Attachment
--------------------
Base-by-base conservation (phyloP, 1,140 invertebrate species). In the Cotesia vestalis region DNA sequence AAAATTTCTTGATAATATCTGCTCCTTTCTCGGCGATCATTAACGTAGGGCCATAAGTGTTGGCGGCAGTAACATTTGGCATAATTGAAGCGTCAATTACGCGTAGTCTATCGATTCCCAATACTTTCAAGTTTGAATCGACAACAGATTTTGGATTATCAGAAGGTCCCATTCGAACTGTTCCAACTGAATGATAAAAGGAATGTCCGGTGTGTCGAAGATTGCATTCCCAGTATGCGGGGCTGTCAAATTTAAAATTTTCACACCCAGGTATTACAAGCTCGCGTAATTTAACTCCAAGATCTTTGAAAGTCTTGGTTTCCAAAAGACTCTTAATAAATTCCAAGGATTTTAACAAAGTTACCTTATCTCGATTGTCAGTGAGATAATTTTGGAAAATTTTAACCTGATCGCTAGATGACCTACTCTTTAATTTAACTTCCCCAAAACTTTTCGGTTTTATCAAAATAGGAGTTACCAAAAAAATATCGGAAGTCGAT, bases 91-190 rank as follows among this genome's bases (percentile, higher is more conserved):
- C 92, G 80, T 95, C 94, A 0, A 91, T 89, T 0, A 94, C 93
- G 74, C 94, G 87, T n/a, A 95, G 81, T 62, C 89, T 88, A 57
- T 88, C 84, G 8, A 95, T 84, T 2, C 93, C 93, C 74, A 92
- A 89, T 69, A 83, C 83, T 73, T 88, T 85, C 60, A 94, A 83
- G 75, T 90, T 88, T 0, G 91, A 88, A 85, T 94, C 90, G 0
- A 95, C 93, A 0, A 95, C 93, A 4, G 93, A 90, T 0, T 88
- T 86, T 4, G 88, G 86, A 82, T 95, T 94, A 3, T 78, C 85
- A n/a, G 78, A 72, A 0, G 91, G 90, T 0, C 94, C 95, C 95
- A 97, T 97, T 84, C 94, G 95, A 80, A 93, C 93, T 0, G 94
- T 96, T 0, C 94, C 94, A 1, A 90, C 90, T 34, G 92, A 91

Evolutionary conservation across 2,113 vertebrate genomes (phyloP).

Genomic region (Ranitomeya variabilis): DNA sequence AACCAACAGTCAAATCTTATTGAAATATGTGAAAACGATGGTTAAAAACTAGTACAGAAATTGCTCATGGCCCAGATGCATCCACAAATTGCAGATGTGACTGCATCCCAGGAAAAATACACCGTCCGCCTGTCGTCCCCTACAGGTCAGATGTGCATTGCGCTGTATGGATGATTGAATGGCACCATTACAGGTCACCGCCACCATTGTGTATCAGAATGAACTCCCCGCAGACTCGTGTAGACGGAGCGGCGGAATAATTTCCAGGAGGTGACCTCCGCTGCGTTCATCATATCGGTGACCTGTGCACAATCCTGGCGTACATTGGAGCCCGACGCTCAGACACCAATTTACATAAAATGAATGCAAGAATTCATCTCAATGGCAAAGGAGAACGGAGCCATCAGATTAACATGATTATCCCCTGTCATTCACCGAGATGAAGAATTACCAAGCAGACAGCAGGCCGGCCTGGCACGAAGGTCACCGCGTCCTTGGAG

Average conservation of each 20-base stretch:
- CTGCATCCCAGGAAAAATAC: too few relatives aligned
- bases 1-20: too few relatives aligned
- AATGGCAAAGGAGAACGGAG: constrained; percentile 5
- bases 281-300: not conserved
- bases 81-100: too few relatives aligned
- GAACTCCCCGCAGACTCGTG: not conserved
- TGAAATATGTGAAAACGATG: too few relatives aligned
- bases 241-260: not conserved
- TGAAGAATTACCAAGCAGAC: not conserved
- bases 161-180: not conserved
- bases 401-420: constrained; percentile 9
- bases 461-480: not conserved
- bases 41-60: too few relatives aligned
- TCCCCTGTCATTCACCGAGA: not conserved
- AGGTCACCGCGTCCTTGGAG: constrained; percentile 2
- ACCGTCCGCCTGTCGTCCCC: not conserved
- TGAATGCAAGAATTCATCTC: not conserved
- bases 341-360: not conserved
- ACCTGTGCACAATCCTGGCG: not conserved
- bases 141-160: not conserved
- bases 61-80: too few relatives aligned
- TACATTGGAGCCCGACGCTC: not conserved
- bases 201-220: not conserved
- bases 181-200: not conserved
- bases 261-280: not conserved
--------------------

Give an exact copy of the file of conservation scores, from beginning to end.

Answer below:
Base-by-base conservation (phyloP, 1,140 invertebrate species). In the Cotesia vestalis region DNA sequence AAAATTTCTTGATAATATCTGCTCCTTTCTCGGCGATCATTAACGTAGGGCCATAAGTGTTGGCGGCAGTAACATTTGGCATAATTGAAGCGTCAATTACGCGTAGTCTATCGATTCCCAATACTTTCAAGTTTGAATCGACAACAGATTTTGGATTATCAGAAGGTCCCATTCGAACTGTTCCAACTGAATGATAAAAGGAATGTCCGGTGTGTCGAAGATTGCATTCCCAGTATGCGGGGCTGTCAAATTTAAAATTTTCACACCCAGGTATTACAAGCTCGCGTAATTTAACTCCAAGATCTTTGAAAGTCTTGGTTTCCAAAAGACTCTTAATAAATTCCAAGGATTTTAACAAAGTTACCTTATCTCGATTGTCAGTGAGATAATTTTGGAAAATTTTAACCTGATCGCTAGATGACCTACTCTTTAATTTAACTTCCCCAAAACTTTTCGGTTTTATCAAAATAGGAGTTACCAAAAAAATATCGGAAGTCGAT, bases 91-190 rank as follows among this genome's bases (percentile, higher is more conserved):
- C 92, G 80, T 95, C 94, A 0, A 91, T 89, T 0, A 94, C 93
- G 74, C 94, G 87, T n/a, A 95, G 81, T 62, C 89, T 88, A 57
- T 88, C 84, G 8, A 95, T 84, T 2, C 93, C 93, C 74, A 92
- A 89, T 69, A 83, C 83, T 73, T 88, T 85, C 60, A 94, A 83
- G 75, T 90, T 88, T 0, G 91, A 88, A 85, T 94, C 90, G 0
- A 95, C 93, A 0, A 95, C 93, A 4, G 93, A 90, T 0, T 88
- T 86, T 4, G 88, G 86, A 82, T 95, T 94, A 3, T 78, C 85
- A n/a, G 78, A 72, A 0, G 91, G 90, T 0, C 94, C 95, C 95
- A 97, T 97, T 84, C 94, G 95, A 80, A 93, C 93, T 0, G 94
- T 96, T 0, C 94, C 94, A 1, A 90, C 90, T 34, G 92, A 91

Evolutionary conservation across 2,113 vertebrate genomes (phyloP).

Genomic region (Ranitomeya variabilis): DNA sequence AACCAACAGTCAAATCTTATTGAAATATGTGAAAACGATGGTTAAAAACTAGTACAGAAATTGCTCATGGCCCAGATGCATCCACAAATTGCAGATGTGACTGCATCCCAGGAAAAATACACCGTCCGCCTGTCGTCCCCTACAGGTCAGATGTGCATTGCGCTGTATGGATGATTGAATGGCACCATTACAGGTCACCGCCACCATTGTGTATCAGAATGAACTCCCCGCAGACTCGTGTAGACGGAGCGGCGGAATAATTTCCAGGAGGTGACCTCCGCTGCGTTCATCATATCGGTGACCTGTGCACAATCCTGGCGTACATTGGAGCCCGACGCTCAGACACCAATTTACATAAAATGAATGCAAGAATTCATCTCAATGGCAAAGGAGAACGGAGCCATCAGATTAACATGATTATCCCCTGTCATTCACCGAGATGAAGAATTACCAAGCAGACAGCAGGCCGGCCTGGCACGAAGGTCACCGCGTCCTTGGAG

Average conservation of each 20-base stretch:
- CTGCATCCCAGGAAAAATAC: too few relatives aligned
- bases 1-20: too few relatives aligned
- AATGGCAAAGGAGAACGGAG: constrained; percentile 5
- bases 281-300: not conserved
- bases 81-100: too few relatives aligned
- GAACTCCCCGCAGACTCGTG: not conserved
- TGAAATATGTGAAAACGATG: too few relatives aligned
- bases 241-260: not conserved
- TGAAGAATTACCAAGCAGAC: not conserved
- bases 161-180: not conserved
- bases 401-420: constrained; percentile 9
- bases 461-480: not conserved
- bases 41-60: too few relatives aligned
- TCCCCTGTCATTCACCGAGA: not conserved
- AGGTCACCGCGTCCTTGGAG: constrained; percentile 2
- ACCGTCCGCCTGTCGTCCCC: not conserved
- TGAATGCAAGAATTCATCTC: not conserved
- bases 341-360: not conserved
- ACCTGTGCACAATCCTGGCG: not conserved
- bases 141-160: not conserved
- bases 61-80: too few relatives aligned
- TACATTGGAGCCCGACGCTC: not conserved
- bases 201-220: not conserved
- bases 181-200: not conserved
- bases 261-280: not conserved